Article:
Watching the boys get back together was fascinating. There was very little chat, it was straight back into the action. I couldn’t see much difference between the cricket and the way they had competed together over headphones on Fortnite during lockdown. Kids don’t see the same demarcation between physical and digital activity that we do.
Our daughter’s landing back into ‘normal’ life was very different. Once coaching was allowed, one of the highlights of the Summer was seeing new girls come to Friday Nights at Aston Rowant almost every week. Nevertheless, we had to work pretty hard to get together groups of girls who had already played hard ball cricket. Friends and county team mates at Tiddington, Horspath and Oxford came to the rescue to create informal training sessions. As soon as matches had the green light, we joined up to get some girls’ games on. There was probably more chatter than actual cricket early on – but the sociability of the experience seems to drive girls far more than boys. My daughter told me that boys are fine to practice on, but there is nothing like the real thing.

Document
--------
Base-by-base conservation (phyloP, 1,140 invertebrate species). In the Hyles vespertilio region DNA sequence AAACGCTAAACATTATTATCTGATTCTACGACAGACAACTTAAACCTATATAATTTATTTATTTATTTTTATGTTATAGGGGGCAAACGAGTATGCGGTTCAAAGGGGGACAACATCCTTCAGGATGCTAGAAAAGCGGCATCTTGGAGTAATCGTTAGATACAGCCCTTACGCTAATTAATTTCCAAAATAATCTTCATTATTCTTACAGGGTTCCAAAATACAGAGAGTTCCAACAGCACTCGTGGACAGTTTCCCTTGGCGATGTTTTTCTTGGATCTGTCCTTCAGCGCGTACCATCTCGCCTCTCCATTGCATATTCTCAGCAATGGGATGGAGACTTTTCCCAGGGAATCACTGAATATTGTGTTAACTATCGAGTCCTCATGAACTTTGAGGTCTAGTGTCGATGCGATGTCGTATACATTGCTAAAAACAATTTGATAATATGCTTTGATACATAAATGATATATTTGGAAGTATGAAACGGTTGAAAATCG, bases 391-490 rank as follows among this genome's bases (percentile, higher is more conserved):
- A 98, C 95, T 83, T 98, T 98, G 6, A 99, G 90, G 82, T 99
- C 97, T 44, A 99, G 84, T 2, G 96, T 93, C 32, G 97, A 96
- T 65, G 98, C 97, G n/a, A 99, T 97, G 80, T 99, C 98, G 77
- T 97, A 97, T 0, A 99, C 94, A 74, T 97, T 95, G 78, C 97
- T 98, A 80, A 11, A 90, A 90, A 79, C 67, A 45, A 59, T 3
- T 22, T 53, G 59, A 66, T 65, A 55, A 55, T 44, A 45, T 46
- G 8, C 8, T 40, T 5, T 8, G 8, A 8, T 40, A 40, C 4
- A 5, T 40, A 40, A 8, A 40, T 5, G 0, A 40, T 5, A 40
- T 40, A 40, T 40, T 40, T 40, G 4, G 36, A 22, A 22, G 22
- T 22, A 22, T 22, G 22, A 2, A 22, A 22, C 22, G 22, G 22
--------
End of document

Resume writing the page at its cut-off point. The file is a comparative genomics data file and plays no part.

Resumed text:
Let the Games Commence
Faced with open diaries, sunny skies (initially at least) and kids who were chomping at the bit, we at Rowant were lucky to have Team Managers prepared to spend huge swatches of their working days finding teams to play against. We played against different teams to our usual League opponents, even welcoming teams from other counties. Slowly the family’s lockdown ritual of eating square meals together retrenched to the more usual cricket fodder of the Wild Bean Café after a late evening finish, with our kids bouncing with endorphins until very late in the evening. This was a bit of an issue when you really needed them in bed so that you could catch up with the work you missed that afternoon because you were helping put the boundary out for a 5pm start.